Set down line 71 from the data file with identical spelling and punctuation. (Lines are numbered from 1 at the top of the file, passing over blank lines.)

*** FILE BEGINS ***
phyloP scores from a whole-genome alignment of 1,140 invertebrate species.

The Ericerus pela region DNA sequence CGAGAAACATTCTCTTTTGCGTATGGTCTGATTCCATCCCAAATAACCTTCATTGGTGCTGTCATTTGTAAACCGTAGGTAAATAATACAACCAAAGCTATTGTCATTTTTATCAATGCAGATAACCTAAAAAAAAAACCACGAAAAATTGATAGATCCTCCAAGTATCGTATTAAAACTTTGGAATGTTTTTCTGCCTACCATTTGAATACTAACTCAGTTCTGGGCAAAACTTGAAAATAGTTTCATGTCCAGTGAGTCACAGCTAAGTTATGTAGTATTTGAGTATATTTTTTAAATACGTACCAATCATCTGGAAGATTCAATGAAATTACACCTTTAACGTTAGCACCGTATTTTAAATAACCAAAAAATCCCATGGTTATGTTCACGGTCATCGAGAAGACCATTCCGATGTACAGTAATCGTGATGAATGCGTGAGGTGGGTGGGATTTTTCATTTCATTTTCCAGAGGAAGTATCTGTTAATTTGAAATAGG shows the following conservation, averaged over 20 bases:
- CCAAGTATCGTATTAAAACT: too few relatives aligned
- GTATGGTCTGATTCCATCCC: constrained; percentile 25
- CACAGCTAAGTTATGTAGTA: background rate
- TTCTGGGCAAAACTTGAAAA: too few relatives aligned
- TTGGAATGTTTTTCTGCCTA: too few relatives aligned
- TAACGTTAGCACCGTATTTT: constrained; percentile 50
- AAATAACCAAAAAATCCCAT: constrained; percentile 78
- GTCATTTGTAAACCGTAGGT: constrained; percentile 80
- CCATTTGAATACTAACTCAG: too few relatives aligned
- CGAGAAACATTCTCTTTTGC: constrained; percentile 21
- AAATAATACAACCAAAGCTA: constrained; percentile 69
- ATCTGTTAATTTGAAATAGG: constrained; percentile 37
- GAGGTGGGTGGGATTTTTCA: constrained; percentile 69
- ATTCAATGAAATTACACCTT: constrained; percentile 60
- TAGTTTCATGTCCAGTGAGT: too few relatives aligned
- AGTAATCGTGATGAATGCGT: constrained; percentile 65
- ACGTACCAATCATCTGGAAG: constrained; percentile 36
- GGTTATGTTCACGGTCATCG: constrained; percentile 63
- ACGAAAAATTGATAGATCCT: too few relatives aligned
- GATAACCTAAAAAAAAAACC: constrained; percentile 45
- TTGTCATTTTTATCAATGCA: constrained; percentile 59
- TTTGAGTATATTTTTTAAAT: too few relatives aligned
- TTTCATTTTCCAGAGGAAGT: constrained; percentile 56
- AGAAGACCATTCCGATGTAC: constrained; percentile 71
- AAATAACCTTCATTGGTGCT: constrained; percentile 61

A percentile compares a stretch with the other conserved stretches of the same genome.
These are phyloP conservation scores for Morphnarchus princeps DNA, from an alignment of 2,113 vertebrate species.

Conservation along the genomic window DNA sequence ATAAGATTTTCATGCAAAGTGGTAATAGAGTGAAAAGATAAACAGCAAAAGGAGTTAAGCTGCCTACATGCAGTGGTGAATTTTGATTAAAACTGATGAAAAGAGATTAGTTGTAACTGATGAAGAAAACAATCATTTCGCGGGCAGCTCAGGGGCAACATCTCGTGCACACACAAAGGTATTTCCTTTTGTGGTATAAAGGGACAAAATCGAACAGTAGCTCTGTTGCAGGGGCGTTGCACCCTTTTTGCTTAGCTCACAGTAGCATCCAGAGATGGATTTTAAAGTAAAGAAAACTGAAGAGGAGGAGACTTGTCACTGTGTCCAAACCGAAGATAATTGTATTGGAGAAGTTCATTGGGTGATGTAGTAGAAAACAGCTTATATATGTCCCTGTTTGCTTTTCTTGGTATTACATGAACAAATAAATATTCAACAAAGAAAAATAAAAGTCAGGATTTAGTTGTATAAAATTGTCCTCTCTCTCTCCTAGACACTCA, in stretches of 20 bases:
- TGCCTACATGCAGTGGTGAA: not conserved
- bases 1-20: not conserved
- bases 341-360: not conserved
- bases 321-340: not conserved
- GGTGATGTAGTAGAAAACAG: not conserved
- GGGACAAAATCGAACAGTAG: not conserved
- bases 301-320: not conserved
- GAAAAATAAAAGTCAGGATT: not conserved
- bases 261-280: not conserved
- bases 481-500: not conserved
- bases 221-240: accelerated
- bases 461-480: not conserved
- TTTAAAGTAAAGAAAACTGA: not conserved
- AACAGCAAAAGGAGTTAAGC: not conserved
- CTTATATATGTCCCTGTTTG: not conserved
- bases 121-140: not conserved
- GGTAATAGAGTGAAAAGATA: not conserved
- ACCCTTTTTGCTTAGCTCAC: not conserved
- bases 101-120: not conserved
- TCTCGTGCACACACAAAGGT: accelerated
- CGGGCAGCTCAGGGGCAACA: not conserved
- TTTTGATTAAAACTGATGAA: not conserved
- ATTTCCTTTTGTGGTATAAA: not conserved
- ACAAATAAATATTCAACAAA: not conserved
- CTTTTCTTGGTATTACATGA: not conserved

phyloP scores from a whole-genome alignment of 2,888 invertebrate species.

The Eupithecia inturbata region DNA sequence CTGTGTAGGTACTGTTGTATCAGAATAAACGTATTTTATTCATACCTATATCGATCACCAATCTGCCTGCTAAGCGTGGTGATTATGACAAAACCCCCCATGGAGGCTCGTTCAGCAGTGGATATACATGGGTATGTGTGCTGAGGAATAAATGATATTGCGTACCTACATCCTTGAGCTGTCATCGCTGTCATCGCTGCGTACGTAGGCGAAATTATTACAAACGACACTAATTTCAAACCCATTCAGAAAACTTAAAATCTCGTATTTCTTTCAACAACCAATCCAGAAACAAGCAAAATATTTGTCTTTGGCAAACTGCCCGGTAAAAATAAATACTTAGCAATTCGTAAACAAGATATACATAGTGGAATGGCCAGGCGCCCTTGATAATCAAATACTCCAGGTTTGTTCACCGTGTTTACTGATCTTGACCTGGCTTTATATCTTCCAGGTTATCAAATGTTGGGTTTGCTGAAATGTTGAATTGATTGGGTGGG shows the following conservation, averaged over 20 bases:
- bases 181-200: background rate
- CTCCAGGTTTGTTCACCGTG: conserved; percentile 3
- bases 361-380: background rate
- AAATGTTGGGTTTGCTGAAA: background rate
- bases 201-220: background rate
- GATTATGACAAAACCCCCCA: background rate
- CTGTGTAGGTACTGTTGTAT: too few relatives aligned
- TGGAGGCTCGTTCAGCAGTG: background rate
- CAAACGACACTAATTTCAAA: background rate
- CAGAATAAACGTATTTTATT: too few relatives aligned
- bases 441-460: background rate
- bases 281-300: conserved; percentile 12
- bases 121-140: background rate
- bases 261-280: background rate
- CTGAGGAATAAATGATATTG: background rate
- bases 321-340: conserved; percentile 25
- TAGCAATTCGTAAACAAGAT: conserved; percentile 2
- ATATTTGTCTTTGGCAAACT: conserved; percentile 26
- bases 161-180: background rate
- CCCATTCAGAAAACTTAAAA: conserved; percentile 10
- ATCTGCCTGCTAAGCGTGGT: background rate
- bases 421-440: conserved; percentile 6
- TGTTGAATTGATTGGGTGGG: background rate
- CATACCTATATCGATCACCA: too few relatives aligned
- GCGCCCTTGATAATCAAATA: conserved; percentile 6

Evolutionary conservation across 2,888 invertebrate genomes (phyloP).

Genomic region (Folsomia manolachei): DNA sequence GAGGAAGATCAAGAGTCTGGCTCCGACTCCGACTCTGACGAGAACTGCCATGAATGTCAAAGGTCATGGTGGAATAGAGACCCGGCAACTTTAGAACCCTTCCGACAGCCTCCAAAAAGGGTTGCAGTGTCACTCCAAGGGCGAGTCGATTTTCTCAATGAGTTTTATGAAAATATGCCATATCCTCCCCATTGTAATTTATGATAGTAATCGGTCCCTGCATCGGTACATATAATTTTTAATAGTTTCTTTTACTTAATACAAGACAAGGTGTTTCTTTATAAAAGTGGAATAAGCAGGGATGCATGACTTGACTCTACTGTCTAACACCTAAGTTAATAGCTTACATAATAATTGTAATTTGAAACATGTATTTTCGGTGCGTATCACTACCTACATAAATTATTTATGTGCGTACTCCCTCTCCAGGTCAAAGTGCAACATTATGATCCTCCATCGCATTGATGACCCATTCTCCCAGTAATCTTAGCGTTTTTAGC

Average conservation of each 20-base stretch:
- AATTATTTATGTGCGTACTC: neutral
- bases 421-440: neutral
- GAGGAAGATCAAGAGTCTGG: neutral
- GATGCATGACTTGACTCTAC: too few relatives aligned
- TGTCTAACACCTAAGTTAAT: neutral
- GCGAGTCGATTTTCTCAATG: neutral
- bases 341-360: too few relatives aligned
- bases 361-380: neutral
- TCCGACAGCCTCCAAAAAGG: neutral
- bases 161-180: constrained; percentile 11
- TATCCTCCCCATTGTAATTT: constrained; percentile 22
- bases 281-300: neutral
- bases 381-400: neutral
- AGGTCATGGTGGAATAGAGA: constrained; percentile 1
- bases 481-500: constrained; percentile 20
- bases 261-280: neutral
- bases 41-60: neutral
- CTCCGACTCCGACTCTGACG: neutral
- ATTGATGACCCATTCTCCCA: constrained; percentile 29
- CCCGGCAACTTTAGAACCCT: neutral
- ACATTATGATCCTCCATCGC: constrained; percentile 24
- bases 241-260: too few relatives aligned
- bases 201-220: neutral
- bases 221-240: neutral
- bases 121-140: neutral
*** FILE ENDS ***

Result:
- bases 261-280: background rate